Nine. Just nine women currently serve as governor in the United States; a “record” first set in 2004 and achieved two additional times, but has yet to be broken. In over 200 years that this nation has existed, only 45 women total have been elected as governors. That constitutes less than 2% of all governors that have ever served. It might be easy to overlook these local and gubernatorial elections that don’t receive the same attention as federal elections, but in reality, governors play a critical role in creating policies and implementing long-lasting changes at the state level. This year, there are around 65 women running for governor, including Sarah Huckabee Sanders in Arkansas and Stacey Abrams in Georgia.
Why don’t we have more women governors?
This reality is not an accident, and it’s not because women are any less qualified. The way in which our system is designed creates structural barriers that prevent women from running and winning. One of the biggest obstacles is the incumbency advantage because our current system was designed to protect the power of those already in office. Our history and culture has dictated that those incumbents are vastly white and male. Research conducted by RepresentWomen shows that women have the most success at winning an open-seat election.
On top of the unyielding incumbency advantage, women face even more barriers to running and actually winning elections: women are funded at lower rates by PACs and donors compared to men, political parties do not recruit a diverse pool of candidates, and our winner-take-all system is riddled with issues that marginalize non-traditional candidates. When male incumbents are not checked by term limits and utilize their networks, additional funding, and other resources, it creates an uneven playing field and keeps women from being able to win.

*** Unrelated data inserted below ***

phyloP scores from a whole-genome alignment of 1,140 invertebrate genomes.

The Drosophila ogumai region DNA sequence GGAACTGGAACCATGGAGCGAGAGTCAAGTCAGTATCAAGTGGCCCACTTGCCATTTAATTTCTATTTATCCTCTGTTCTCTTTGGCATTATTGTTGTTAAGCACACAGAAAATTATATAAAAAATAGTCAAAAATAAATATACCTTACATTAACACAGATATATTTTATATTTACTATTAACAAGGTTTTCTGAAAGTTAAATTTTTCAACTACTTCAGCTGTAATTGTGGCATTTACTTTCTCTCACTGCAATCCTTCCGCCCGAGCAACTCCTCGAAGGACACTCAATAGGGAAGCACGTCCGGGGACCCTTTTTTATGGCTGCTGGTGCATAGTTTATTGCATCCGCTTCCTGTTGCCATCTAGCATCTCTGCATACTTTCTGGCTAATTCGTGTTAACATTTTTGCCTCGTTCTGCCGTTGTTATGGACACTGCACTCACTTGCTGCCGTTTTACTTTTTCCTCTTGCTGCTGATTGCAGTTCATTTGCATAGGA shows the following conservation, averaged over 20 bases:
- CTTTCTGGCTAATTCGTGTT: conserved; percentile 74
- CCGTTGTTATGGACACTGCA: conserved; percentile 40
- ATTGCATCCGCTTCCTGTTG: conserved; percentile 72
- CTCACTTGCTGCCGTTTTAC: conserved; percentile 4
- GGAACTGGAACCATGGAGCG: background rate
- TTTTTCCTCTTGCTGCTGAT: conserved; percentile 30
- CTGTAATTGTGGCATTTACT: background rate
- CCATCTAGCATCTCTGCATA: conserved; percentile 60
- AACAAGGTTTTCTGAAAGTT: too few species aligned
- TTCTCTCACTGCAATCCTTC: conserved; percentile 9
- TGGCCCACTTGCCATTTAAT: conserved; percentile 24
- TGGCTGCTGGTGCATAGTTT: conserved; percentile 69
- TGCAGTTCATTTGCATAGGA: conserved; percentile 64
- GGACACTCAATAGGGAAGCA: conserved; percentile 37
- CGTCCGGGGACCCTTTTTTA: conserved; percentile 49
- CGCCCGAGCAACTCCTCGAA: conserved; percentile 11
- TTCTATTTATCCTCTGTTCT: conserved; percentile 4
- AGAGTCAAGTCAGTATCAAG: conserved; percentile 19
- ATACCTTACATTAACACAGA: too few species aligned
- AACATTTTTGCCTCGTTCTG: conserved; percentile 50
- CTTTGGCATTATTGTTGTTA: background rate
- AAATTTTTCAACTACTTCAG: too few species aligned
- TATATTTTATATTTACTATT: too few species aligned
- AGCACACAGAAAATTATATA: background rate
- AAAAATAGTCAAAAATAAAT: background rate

Why do we need women governors?
Having more women in gubernatorial positions is a critical step in attaining equality as this increased representation allows for issues that are salient to women to be addressed, shifts the perception of women as incapable leaders, and helps to end the cycle that perpetuates male incumbency. Governors, male and female alike, play a crucial role in advancing women’s representation. Governors set the state’s policy agenda, appoint judges, and have opportunities to uplift women through their cabinets.
The recent crisis of the COVID-19 pandemic is a great illustration of the necessity of women governors. A study conducted by the Wisconsin School of Business found that states with women governors had fewer COVID-19 deaths than states with men governors due to early stay-at-home orders coupled with women governors expressing greater empathy and confidence in the future. Women’s ability to adapt and navigate through times of uncertainty makes women exceptionally qualified leaders, thus demonstrating the need for more women governors.
How can we achieve gender balance in gubernatorial representation?
Don’t worry. There is hope for gender balance in state leadership. 56 women (around 14% of the candidates) are running in this year’s gubernatorial elections and, fortunately, there are a number of structural solutions we can encourage them to implement to make gender balance a reality in our lifetimes.
First, PACs need to fund women equally to men in open-seat races and create funding targets for women candidates as described in RepresentWomen’s PACs and Donors report. Reforms such as these make it easier for women to run in elections where the playing field is far from level. Secondly, to help women win their elections, altering our voting systems by introducing Ranked Choice Voting will help reduce the incumbency advantage that makes it so challenging for women to get elected. Lastly, we must hold governors accountable to appoint or continue to appoint gender balanced cabinets and to implement initiatives to create gender balanced cabinets at all levels throughout their state.
To learn more, check out RepresentWomen’s latest research release: Building Women’s Political Power: Appointments Bundle which includes our Best Practices for Promoting Gender Balanced Appointments guide and our Gender Balanced Cabinet Report! Now more than ever we must recognize the importance of state level representation, which you can read more about from founder of RepresentWomen Cynthia Richie Terrell in her article in Ms. Magazine. Visit our Take Action page to find out how you can help create a democracy that is more fair and representative for all!